If you don’t smoke, you certainly don’t want to breathe in cigar or cigarette smoke all day. But what if your neighbor or the business next door smokes and it floats into your space? Do you have to put up with it? To get the answer, one woman called Help Me Howard with Patrick Fraser.

They say you can pick your friends, but you cannot pick your family. Fortunately, Maria Sicilia not only likes her family, she enjoys working with them.

Maria Sicilia: “We love working together. We’ve been working together for a while now.”

Maria works at a MetroPCS store that her in-laws own in Kendall. Everything is great, except…

Maria Sicilia: “The only downfall we are having is the cigar smell constantly coming in.”

Next to the MetroPCS store is a cigar shop with the sign that says “real men smoke cigars.” Maria says, good for them. She just doesn’t want to smell their smoke all day.

Maria Sicilia: “It smells as if you have an ashtray right here. You’re constantly inhaling that, and your clothes, everything.”

Maria says she smells it at work, and smells it when she leaves work.

Maria Sicilia: “It’s stressful. I get home, and I smell it more than anything when I get home. And that is when I realize how much I have taken in.”

At a restaurant on the other side of the cigar shop? Same problem.

Maria Sicilia: “They get it there. Sometimes it’s so bad, they put a fan to extract it out of their place and try to air it out for customers.”

At the MetroPCS store, it sometimes cost them their customers.

Maria Sicilia: “Every day someone complains and sometimes they walk in and they’re like, No, I can’t take it.’ They walk right out.”

Maria has put up with it since the cigar shop opened three years ago in the Sunset West Shopping Center. Now it’s gotten more serious because she is eight months pregnant.

Maria Sicilia: “Not sure how much damage is really being done, and I hope there is none. It is scary.”

They complained to the cigar shop. Nothing changed. Maria says, months ago, the property manager promised that something would be done. Nothing was, meaning the aggravation and danger to their health goes on.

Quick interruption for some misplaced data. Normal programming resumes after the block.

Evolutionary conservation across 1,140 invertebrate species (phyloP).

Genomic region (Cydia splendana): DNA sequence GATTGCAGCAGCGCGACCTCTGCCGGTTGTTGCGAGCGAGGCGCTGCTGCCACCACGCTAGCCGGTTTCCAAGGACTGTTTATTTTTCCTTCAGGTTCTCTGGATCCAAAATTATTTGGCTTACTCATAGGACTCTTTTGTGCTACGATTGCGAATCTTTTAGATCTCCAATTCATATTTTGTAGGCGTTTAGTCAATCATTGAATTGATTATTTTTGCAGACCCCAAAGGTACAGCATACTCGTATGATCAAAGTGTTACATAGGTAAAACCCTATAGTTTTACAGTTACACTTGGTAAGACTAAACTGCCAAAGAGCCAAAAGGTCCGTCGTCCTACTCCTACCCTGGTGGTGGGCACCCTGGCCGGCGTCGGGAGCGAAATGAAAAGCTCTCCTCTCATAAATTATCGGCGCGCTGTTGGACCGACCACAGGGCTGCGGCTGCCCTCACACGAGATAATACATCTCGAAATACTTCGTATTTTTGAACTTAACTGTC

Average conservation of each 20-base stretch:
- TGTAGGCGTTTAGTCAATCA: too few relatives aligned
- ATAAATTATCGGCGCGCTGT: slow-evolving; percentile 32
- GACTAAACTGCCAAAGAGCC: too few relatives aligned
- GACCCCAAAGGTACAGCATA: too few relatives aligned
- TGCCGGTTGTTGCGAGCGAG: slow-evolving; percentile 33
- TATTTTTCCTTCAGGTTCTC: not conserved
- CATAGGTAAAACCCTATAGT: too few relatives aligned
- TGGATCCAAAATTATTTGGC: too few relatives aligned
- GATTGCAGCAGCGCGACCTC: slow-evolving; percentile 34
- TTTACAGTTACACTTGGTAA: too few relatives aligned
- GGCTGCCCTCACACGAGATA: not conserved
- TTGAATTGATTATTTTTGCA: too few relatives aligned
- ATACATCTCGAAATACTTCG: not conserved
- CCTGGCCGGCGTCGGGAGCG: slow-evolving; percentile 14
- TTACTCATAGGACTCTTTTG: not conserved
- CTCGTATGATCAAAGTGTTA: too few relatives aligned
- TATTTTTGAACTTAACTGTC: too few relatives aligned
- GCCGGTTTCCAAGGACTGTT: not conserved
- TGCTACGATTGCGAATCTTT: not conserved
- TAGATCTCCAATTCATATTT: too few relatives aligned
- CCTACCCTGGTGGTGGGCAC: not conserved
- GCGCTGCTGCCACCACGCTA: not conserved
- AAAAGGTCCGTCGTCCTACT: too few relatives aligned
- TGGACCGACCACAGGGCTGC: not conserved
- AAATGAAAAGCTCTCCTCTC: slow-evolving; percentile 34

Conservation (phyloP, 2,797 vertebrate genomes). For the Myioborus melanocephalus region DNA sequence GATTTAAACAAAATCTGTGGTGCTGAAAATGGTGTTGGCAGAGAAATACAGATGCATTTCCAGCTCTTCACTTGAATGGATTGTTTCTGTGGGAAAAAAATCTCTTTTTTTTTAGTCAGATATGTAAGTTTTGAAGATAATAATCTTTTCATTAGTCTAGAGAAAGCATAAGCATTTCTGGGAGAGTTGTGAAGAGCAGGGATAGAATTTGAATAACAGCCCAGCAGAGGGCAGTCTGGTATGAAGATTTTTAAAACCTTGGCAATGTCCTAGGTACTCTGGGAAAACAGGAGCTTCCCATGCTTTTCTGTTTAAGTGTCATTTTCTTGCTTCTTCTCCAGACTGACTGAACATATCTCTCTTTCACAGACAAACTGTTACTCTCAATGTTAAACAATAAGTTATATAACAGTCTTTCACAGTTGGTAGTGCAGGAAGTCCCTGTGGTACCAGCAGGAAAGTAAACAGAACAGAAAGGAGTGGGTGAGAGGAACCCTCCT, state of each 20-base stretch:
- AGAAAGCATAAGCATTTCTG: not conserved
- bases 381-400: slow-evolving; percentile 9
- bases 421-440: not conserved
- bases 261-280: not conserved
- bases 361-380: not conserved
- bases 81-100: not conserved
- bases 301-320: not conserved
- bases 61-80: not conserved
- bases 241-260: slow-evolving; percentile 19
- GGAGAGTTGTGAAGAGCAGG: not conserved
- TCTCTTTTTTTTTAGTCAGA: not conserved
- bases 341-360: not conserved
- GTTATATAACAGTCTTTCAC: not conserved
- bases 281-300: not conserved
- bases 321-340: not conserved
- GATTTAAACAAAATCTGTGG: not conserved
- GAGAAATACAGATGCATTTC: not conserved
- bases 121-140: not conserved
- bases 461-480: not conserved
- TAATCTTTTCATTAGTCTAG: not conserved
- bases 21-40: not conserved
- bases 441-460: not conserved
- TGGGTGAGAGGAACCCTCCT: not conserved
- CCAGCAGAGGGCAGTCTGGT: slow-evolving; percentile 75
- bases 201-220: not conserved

Maria Sicilia: “We don’t know how much damage this is causing us. No, we don’t smoke, and that is the most frustrating part. We are taking care of our health, but we are taking it in from someone else.”

Well, Howard, the people at the MetroPCS store don’t smoke, but the people here do. So does Maria have to put up with their smoky smell?

Howard Finkelstein: “No, she does not. The people can smoke in the cigar store as long as it does not interfere with another store. In other words, the smoke cannot leave their store. If it does, either the cigar store or the property owner has to fix the problem.”

We went to the cigar shop. They were not interested in talking to us. We spoke to a property manager about blocking the smoke from the cigar store. She told us they don’t comment on their leases, that this was not a story and that we should focus on the Ebola situation.

I think she was joking.

Anyway, good news for Maria and her family. A few days after we were there, the cigar store employees packed up, closed the store and left.

Howard Finkelstein: “If the cigar store had not moved and smoke had continued to irritate other businesses, you would have had to go to court. A judge could grant an injunction, stopping them from smoking immediately, and Maria and her family’s store could have gotten monetary damages from the landlord or cigar store for the problems caused for their store.”

Miguel Clavijo: “We are super pleased with Help Me Howard. They have done wonders for us.”

Maria is now at home, preparing for her new baby. But back at the store, everyone is enjoying the clean air.

Miguel Clavijo: “MetroPCS is happy. Most importantly, our customers are happy. They can walk into our stores and not smell like cigar when they leave.”

Maria expects to give birth this week. Hope everything goes perfectly. And while smoke cannot seep out of one business into another, it’s the same with condos and apartments. If your neighbor smokes and you smell it, it’s up to them to block it or the association. And if neither will, you might have go to court, but you don’t have to put up with secondhand smoke.

Problems got you burning up? Don’t let things go up in smoke. Strike up a conversation with us and see if we can match you up with a solution.

With this Help Me Howard, I’m Patrick Fraser 7News.


E-mail: helpmehoward@wsvn.com (please include your contact phone number when e-mailing)
Reporter: Patrick Fraser at pfraser@wsvn.com
Miami-Dade: 305-953-WSVN
Broward: 954-761-WSVN

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